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Huawei's logo is shown on the Atkins Building on Thursday, Feb. 7, 2019, at the University of Illinois Research Park in Champaign.

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CHAMPAIGN — After the University of Illinois cut ties with Chinese tech firm Huawei this spring, UI officials said the company’s Research Park office was independent of the university.

Now that office has closed, Research Park LLC board member and interim Vice Chancellor for Research Susan Martinis told News-Gazette Media this week.

“Huawei decided to voluntarily move out,” she said. “That was probably helpful with the national conversation going on.”

The U.S. government considers Huawei a national-security threat and, in the past year, has taken legal action against the company for allegedly stealing trade secrets.

Research Park Director Laura Frerichs confirmed that Huawei left, calling it a “real-estate transaction.”

“The sign was removed from the office two months ago and is no longer staffed in the Research Park,” she said in an email.

Huawei did not respond to a request for comment, but it has denied being a security threat.

In April, Martinis and College of Engineering Dean Rashid Bashir announced that the UI would no longer be accepting new grants, contracts or gifts from Huawei but that faculty members with existing partnerships could complete their work.

This affected 11 researchers, engineering spokesman Bill Bell said at the time, but he said Huawei’s office at the Research Park isn’t leased through the UI.

Fox Development CEO Andrea Ruedi said then that the Huawei lease was still in effect.

The UI had already taken steps in 2016 to forbid Huawei equipment from connecting to UI networks, before a law was signed last year restricting recipients of federal funding from using Huawei equipment but after U.S. officials began warning about the company.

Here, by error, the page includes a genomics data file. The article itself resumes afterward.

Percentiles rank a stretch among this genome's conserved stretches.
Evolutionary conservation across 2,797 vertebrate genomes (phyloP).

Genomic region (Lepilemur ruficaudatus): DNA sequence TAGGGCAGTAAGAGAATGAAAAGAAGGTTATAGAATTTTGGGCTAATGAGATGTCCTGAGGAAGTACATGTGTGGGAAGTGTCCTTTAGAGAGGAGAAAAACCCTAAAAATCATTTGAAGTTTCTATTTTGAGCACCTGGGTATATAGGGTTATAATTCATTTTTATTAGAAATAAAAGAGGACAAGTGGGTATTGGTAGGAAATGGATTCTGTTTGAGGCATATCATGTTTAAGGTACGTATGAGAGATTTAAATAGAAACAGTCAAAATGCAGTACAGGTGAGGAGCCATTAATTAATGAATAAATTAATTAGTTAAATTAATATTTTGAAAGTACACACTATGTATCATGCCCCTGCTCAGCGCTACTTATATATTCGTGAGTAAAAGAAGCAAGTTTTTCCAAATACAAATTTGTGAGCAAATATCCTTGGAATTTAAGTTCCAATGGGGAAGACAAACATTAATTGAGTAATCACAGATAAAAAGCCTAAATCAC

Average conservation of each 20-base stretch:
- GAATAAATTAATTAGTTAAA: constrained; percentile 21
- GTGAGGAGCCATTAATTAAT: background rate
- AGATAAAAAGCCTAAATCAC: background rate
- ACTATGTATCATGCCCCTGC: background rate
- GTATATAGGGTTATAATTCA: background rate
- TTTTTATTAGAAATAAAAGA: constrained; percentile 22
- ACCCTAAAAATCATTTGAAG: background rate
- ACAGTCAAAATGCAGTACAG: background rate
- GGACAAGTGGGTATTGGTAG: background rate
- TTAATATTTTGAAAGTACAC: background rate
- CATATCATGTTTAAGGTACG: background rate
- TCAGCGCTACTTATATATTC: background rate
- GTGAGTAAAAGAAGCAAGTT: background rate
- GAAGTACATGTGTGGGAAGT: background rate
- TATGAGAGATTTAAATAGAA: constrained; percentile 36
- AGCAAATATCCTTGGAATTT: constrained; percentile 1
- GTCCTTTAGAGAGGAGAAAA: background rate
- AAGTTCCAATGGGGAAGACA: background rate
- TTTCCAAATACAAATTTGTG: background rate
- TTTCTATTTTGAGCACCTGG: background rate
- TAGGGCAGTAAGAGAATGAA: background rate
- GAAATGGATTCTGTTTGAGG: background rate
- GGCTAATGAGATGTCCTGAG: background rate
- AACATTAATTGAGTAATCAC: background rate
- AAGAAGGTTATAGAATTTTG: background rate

Huawei employees at the Research Park office used their own equipment and networks, Ruedi said.

Huawei is the world’s second-largest manufacturer of cellphones and the largest manufacturer of telecommunications equipment, which is used in cell towers and routers, for example.

The U.S. government has been issuing warnings since at least 2012 that Huawei equipment could be used to spy on American companies and government agencies, though there has been no public evidence that it has done so.

Antagonism between the company and the U.S. has heated up in the past year.

Meng Wanzhou, Huawei’s chief financial officer and the daughter of its founder, was arrested in December for allegedly violating U.S. sanctions against Iran by selling equipment to the country through a subsidiary.

In January, the U.S. Department of Justice filed 13 charges against the company and Meng, including for allegedly stealing trade secrets from T-Mobile.

And, in May, the United States restricted American companies from supplying parts to Huawei unless they had government approval.


Julie Wurth is a reporter covering the University of Illinois at The News-Gazette. Her email is jwurth@news-gazette.com, and you can follow her on Twitter (@jawurth).